Iowa Driver Reinstated After Wrongful Termination

Kenan Transport to Pay $27,000 to Settle EEOC Discrimination and Retaliation Suit

AN OSHA recent ruling sets the precedent that drivers should not be afraid to report safety concerns.

Absolute Waste Removal in Iowa was found guilty of wrongful termination of a driver who raised safety concerns during the reorganization of company routes. The company violated the Surface Transportation Assistance Act by the U.S. Department of Labor’s Occupational Safety and Health Administration.

Because of this ruling, the terminated driver’s job was reinstated and he was paid for benefits and rights that he missed out on. The driver was paid $23,203 in back wages with interest. OSHA also ordered the company to pay $50,000 in compensatory, plus $50,000 in punitive damages and attorney fees. The final toll for Absolute Waste Management was $123,302.

“An employer does not have the right to retaliate against employees who report work-related injuries or safety concerns,” said Marcia Drumm, acting regional administrator for OSHA in Kansas City, MO. “OSHA is committed to protecting all workers from retaliation for exercising basic worker rights.”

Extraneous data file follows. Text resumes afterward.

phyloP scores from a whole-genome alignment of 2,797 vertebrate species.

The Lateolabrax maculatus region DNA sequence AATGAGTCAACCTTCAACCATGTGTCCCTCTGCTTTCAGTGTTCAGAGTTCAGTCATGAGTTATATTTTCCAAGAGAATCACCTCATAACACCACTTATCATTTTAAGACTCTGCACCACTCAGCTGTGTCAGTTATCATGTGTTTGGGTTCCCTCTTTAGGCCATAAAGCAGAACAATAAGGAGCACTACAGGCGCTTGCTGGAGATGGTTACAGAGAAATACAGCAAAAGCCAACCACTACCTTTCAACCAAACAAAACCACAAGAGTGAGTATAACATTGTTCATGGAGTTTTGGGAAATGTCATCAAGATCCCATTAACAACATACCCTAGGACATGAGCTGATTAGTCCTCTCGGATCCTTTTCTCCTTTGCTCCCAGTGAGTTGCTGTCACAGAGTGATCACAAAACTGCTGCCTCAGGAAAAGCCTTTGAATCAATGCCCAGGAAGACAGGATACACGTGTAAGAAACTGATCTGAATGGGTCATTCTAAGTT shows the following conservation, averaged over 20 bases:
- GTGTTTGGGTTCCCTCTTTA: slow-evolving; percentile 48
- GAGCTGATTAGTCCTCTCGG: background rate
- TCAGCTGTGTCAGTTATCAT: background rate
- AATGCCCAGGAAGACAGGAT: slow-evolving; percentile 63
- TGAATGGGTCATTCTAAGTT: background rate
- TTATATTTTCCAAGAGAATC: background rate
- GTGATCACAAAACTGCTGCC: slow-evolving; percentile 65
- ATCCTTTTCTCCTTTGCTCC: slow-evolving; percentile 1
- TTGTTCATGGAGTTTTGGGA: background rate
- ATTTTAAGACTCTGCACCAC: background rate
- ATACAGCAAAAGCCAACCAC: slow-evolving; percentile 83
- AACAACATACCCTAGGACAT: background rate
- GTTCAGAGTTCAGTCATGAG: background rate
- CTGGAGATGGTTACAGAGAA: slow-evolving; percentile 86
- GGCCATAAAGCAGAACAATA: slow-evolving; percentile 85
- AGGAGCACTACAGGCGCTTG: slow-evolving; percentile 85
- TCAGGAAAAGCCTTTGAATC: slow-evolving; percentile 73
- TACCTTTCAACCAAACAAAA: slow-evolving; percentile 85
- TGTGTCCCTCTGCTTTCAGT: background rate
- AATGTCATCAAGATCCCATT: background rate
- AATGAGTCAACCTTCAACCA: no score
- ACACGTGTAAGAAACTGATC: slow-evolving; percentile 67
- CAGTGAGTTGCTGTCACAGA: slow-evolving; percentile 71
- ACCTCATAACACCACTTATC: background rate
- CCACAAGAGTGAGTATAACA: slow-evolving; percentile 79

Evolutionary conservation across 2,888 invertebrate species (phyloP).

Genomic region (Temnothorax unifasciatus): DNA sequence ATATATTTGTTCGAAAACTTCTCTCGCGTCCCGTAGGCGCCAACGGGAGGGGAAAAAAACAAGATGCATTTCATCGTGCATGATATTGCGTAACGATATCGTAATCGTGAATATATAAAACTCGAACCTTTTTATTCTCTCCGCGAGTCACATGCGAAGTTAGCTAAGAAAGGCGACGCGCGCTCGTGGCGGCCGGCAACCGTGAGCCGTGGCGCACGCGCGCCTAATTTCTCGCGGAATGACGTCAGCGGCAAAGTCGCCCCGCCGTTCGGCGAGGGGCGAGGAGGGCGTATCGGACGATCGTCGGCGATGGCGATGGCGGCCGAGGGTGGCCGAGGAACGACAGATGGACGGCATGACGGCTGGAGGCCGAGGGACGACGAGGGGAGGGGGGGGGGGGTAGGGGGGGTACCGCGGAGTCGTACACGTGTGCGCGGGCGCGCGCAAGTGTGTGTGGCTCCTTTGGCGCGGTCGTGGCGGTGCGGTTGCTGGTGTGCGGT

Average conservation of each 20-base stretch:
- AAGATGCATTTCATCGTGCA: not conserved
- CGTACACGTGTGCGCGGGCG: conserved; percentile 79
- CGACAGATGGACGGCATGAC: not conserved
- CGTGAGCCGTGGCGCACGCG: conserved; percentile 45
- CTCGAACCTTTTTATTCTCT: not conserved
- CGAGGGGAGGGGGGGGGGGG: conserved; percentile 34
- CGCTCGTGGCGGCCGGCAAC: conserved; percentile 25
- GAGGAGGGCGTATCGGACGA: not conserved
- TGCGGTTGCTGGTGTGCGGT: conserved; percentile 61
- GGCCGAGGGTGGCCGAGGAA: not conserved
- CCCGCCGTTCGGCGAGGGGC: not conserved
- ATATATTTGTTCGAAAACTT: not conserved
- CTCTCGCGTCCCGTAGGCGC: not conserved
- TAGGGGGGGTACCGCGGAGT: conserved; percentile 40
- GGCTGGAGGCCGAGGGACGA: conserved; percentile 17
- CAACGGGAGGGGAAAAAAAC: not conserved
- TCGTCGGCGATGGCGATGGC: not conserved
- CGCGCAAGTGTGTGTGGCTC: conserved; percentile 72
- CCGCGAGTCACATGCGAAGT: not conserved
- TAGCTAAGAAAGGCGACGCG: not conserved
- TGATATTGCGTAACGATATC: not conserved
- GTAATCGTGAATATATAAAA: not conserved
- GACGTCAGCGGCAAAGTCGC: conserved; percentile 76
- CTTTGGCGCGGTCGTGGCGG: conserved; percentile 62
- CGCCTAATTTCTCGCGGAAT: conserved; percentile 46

The driver was terminated February 27, 2013 when he refused to operate a vehicle that would have violated American National Standards Institute and U.S. Department of Transportation regulations. He also raised concerns several times to his employer about new procedures being put in place.

The Surface Transportation Assistance Act of 1982 (STAA) prohibits drivers from being terminated for refusing to drive vehicles that would not meet Federal regulations or if they can reasonably deem that the vehicle poses a safety concern to themselves or others.

The findings of OSHA continue to drive home the point that employers are responsible for providing drivers a safe and healthy workplace. Through the STAA, employers are not allowed to retaliate against drivers for bringing safety concerns forward.

Any driver who thinks that were unlawfully terminated can file a complaint with the Secretary of Labor for an OSHA investigation.

Detailed information on employee whistleblower rights (including fact sheets) is available at http://www.whistleblowers.gov.

Source: OSHA

It’s great the driver was given his job back, but would you want to go back to a workplace that fired you for worrying about your safety and the safety of other drivers?